‘There are an awful lot of my paintings I don’t like,’ admitted Francis Bacon

In 1959, Edvard Munch’s ‘The Scream’ was hanging above the bed where Francis Bacon nursed a fractured skull after falling downstairs drunk at his framer Alfred Hecht’s house on the King’s Road. It was there to be re-framed – a circumstantial detail Mark Stevens and Annalyn Swan report neutrally, en passant, in their 2021 biography Francis Bacon: Revelations. An inadvertent cry, nay a scream, for attention? Or a frame-up? It was a decade after Bacon painted his first screaming pope, a palimpsest obviously based on Velázquez but equally in hock to Munch. Francis Bacon: A Self-Portrait in Words is an annotated compilation by Michael Peppiatt of statements, letters, studio notes

The big picture: two books on artists and their lives

Michael Peppiatt (born 1941) explains in the introduction to his new book of essays that he has from the start of his career been attracted to the lives of artists, as much as, if not more than, their work. Accordingly, he should find a ready audience with the British, who much prefer the written word to the visual image, and who always seem to spend more time on information panels than exhibits in museums, when not in a side gallery watching documentaries about the artists’ lives. In this book Peppiatt assembles a selection of biographical studies of some of the artists whose work quickens his heart. None of it is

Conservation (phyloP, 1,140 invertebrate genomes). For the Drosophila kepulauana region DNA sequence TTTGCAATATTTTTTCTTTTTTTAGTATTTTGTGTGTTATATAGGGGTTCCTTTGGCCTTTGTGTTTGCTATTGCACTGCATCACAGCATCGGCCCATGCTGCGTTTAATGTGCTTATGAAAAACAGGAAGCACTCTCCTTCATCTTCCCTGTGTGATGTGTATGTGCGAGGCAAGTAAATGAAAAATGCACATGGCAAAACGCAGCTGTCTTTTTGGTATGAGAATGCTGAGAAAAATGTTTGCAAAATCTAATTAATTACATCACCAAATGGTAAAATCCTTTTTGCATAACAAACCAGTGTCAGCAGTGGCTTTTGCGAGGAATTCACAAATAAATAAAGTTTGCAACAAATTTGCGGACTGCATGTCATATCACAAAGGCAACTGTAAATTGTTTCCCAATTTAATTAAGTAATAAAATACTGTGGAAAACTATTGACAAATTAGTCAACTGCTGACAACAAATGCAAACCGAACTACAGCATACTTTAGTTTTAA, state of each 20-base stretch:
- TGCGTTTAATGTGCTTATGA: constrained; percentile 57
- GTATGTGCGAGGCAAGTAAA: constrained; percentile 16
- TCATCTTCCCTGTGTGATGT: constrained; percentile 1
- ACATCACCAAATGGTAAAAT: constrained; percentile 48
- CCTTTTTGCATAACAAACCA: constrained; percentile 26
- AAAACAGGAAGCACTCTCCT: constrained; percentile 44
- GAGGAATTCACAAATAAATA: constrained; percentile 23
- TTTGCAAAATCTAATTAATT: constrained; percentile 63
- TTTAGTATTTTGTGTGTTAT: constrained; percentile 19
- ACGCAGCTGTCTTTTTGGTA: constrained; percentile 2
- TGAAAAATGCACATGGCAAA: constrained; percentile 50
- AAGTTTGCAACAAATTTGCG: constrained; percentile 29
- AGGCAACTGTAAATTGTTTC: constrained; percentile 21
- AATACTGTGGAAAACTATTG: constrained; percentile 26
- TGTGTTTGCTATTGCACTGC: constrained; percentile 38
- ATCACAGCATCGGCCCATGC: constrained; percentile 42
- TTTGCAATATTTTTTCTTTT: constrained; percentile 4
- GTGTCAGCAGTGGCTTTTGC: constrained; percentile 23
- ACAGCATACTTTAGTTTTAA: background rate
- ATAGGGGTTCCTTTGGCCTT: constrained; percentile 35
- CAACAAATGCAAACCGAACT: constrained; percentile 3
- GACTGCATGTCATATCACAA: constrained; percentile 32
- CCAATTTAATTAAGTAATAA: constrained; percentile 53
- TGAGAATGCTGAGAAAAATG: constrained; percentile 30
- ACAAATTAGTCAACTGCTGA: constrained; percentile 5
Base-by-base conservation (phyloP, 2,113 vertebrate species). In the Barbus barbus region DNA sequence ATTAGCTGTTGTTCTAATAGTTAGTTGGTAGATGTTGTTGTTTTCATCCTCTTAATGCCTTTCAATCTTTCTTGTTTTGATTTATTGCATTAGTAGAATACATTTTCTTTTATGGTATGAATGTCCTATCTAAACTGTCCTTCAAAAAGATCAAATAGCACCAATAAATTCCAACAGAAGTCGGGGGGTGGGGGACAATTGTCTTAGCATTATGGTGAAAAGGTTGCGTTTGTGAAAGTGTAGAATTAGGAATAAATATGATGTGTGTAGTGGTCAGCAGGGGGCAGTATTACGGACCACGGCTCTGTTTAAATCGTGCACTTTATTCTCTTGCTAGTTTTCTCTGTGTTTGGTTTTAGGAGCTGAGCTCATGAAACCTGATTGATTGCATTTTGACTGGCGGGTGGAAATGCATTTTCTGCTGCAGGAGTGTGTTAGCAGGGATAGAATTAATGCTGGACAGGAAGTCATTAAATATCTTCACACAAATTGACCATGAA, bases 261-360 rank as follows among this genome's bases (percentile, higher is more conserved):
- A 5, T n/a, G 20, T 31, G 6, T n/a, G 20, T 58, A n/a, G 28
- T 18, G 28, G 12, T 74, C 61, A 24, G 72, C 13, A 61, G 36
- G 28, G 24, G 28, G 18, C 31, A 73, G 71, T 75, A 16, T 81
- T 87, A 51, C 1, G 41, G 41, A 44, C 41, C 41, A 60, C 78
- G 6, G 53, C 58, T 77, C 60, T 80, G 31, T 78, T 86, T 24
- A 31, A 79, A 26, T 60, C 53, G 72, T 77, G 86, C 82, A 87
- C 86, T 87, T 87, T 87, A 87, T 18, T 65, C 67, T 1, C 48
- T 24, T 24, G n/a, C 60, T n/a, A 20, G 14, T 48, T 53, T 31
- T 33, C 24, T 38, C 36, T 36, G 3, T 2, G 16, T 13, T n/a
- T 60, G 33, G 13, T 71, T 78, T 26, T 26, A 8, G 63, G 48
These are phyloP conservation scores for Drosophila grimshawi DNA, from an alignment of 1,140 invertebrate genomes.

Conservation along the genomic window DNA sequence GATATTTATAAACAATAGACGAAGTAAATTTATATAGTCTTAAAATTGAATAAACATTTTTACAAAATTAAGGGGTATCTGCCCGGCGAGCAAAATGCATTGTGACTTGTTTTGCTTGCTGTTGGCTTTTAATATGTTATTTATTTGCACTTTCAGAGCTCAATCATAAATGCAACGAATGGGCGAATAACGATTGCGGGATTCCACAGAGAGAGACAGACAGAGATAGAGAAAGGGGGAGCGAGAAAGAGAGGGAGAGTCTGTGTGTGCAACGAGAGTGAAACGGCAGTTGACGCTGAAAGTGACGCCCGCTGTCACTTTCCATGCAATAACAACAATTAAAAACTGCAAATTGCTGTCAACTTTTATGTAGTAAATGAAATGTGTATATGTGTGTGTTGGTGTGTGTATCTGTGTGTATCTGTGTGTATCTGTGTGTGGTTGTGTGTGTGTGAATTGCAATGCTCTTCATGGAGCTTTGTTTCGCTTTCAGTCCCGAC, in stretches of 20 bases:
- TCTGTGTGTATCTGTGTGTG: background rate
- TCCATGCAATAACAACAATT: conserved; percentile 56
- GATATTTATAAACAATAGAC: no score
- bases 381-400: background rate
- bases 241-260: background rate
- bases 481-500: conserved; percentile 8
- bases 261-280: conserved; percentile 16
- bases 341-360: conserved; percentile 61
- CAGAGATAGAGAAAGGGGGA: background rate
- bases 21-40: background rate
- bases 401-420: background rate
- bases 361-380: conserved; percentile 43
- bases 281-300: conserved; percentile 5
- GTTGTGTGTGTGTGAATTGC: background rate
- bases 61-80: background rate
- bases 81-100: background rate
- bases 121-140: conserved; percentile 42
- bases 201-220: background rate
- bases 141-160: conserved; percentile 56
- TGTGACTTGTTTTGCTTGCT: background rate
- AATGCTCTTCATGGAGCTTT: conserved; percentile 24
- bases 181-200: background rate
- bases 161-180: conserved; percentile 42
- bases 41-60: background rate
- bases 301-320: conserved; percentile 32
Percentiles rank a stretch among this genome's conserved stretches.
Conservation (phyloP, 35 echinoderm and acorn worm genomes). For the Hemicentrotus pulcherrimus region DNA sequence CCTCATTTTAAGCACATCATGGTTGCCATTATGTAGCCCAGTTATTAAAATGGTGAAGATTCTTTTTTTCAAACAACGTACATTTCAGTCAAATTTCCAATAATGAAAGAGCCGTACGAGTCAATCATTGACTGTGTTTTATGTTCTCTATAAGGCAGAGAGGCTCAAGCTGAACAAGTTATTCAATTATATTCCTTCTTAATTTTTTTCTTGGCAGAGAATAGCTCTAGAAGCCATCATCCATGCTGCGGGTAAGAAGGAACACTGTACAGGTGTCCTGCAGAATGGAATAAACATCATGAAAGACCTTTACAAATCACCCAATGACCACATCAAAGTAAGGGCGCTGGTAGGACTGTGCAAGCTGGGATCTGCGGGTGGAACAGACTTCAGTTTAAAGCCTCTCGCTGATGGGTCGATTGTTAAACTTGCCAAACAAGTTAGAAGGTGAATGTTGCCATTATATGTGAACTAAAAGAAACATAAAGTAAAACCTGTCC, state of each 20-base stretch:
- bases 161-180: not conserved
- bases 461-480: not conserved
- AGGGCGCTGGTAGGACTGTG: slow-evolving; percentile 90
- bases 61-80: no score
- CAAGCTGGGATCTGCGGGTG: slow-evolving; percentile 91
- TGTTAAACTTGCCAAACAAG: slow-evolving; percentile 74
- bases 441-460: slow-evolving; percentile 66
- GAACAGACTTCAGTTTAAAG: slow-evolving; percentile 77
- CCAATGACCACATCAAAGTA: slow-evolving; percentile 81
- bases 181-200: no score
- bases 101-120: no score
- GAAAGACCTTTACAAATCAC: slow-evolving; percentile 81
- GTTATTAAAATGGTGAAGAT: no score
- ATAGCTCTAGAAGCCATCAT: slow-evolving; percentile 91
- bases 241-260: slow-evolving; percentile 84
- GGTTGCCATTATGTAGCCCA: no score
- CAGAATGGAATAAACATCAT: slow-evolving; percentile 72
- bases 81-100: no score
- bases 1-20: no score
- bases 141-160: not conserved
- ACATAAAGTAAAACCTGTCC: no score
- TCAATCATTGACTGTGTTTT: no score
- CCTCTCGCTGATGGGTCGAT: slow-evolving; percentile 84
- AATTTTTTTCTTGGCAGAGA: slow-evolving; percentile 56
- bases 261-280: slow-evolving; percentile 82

‘My attachment to Giacometti grew into the bedrock of my existence’

Michael Peppiatt is an octogenarian English art historian, based in London and Paris, who has met many of the artists he writes about. But, sadly, he never met Alberto Giacometti. He was working as a translator when, in 1966, he applied for a junior editor’s job at Réalités magazine in Paris and, much to his surprise, got it. He went to say goodbye to his friend Francis Bacon,who offered to give him an introduction to Giacometti. Bacon wrote it in felt-tip on a torn-out page of Paris Match and told Peppiatt to take it round to Giacometti’s studio, which he did. But then he stood irresolute at the door, lacking